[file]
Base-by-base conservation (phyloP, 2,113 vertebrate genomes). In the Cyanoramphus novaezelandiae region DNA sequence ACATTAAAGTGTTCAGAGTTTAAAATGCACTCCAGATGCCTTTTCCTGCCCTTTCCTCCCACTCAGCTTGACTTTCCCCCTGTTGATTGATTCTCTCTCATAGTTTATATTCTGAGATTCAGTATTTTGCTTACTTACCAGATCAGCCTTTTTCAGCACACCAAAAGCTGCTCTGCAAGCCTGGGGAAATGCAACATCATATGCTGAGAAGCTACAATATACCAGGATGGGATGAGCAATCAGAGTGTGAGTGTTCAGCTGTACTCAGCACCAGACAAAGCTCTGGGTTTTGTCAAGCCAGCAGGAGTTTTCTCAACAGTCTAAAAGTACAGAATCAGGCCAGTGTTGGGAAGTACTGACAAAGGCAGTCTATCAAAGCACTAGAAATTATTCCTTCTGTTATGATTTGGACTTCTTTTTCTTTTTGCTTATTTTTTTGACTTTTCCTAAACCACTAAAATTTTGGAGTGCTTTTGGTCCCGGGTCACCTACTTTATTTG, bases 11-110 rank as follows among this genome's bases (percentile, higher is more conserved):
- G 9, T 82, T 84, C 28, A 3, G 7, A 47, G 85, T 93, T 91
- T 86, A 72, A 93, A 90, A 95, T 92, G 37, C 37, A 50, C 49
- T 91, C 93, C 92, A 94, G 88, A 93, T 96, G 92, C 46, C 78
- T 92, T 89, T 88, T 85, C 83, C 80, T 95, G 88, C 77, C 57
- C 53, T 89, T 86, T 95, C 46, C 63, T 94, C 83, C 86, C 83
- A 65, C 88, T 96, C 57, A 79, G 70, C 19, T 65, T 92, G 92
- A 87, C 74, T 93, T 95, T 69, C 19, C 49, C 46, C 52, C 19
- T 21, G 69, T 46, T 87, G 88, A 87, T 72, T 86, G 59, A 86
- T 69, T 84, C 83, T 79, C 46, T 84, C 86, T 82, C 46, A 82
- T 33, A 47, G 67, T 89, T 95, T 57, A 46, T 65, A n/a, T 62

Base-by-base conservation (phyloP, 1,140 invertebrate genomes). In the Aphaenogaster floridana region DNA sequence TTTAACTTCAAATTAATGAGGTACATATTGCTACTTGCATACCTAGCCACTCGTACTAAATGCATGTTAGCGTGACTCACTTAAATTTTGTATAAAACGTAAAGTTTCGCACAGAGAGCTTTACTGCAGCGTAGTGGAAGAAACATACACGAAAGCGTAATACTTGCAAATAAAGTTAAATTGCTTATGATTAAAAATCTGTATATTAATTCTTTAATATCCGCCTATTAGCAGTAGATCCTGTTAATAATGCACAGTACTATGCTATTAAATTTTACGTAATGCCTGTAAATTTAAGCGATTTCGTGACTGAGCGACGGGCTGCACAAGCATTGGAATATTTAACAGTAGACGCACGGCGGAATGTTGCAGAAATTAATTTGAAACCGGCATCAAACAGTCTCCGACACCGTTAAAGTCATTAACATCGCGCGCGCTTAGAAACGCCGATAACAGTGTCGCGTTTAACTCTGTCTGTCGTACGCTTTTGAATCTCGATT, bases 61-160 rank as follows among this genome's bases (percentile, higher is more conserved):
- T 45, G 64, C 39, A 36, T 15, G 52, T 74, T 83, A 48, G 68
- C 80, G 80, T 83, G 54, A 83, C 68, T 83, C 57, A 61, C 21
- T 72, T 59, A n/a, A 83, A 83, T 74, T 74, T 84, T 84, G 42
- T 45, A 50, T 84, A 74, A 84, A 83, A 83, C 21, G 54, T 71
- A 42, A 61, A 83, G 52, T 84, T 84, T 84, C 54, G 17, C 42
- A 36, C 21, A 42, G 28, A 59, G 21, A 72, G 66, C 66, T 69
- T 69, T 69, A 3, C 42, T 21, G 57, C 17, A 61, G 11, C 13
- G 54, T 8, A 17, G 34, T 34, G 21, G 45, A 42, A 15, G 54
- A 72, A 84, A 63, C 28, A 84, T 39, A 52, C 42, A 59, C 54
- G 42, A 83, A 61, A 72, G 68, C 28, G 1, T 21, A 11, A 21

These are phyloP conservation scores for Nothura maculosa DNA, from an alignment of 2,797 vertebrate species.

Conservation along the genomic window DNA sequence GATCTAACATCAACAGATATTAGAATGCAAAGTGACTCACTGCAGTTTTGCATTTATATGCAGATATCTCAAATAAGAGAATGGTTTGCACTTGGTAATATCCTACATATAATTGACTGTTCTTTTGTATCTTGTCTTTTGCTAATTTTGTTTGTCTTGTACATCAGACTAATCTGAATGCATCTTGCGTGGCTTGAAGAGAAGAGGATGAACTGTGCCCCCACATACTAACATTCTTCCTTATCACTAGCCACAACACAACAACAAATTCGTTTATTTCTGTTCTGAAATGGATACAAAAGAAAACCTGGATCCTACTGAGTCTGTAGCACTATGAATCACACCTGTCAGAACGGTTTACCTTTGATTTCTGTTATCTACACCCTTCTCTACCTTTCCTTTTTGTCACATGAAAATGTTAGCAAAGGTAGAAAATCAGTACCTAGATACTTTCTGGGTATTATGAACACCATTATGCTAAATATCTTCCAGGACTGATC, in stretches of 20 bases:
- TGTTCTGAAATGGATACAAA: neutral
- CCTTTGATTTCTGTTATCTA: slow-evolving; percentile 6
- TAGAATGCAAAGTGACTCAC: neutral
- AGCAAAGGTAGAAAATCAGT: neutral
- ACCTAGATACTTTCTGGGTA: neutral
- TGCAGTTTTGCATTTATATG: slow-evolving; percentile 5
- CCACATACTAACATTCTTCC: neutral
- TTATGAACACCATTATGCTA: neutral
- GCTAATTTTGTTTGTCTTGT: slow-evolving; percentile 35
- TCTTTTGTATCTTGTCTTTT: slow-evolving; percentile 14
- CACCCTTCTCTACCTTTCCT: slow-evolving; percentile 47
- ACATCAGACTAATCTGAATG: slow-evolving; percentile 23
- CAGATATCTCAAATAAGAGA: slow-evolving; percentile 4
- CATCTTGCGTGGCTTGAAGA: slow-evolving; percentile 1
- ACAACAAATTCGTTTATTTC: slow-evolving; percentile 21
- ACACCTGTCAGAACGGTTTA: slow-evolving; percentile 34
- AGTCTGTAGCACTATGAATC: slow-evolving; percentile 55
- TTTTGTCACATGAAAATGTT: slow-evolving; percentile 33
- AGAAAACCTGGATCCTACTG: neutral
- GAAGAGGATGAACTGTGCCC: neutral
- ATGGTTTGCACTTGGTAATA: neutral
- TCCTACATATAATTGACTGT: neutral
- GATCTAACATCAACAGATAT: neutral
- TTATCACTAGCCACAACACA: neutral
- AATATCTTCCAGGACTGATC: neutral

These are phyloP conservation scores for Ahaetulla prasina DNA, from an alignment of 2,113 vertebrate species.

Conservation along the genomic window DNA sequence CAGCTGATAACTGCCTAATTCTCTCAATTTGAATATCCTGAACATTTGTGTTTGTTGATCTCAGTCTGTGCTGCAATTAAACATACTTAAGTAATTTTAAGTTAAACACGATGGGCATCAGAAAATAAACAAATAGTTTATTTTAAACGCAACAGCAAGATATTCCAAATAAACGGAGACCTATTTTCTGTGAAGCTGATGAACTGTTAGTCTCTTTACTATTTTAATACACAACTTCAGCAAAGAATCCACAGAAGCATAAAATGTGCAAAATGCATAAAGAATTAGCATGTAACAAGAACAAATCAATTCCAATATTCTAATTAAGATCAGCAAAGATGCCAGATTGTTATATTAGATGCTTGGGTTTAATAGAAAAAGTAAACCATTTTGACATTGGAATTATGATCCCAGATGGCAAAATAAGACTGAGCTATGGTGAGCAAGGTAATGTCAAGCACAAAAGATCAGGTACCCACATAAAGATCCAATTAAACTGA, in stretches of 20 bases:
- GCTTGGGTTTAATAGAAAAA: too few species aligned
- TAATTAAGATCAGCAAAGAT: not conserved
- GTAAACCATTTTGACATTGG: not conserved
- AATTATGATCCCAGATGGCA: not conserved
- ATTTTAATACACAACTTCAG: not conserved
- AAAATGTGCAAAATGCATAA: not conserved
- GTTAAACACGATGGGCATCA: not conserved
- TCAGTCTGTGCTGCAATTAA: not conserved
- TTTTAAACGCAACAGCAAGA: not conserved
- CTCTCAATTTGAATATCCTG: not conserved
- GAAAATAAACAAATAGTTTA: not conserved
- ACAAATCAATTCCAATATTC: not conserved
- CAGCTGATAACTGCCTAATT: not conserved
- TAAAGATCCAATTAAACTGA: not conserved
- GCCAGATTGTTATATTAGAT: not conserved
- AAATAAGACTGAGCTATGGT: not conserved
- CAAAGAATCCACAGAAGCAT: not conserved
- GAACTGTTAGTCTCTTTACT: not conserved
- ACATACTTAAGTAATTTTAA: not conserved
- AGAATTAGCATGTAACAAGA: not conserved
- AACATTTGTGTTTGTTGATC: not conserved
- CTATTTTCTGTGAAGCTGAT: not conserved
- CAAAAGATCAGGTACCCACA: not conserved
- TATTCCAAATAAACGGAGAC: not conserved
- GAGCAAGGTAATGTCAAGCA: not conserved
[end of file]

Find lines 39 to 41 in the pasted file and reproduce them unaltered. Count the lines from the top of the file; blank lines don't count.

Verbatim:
- ACAACAAATTCGTTTATTTC: slow-evolving; percentile 21
- ACACCTGTCAGAACGGTTTA: slow-evolving; percentile 34
- AGTCTGTAGCACTATGAATC: slow-evolving; percentile 55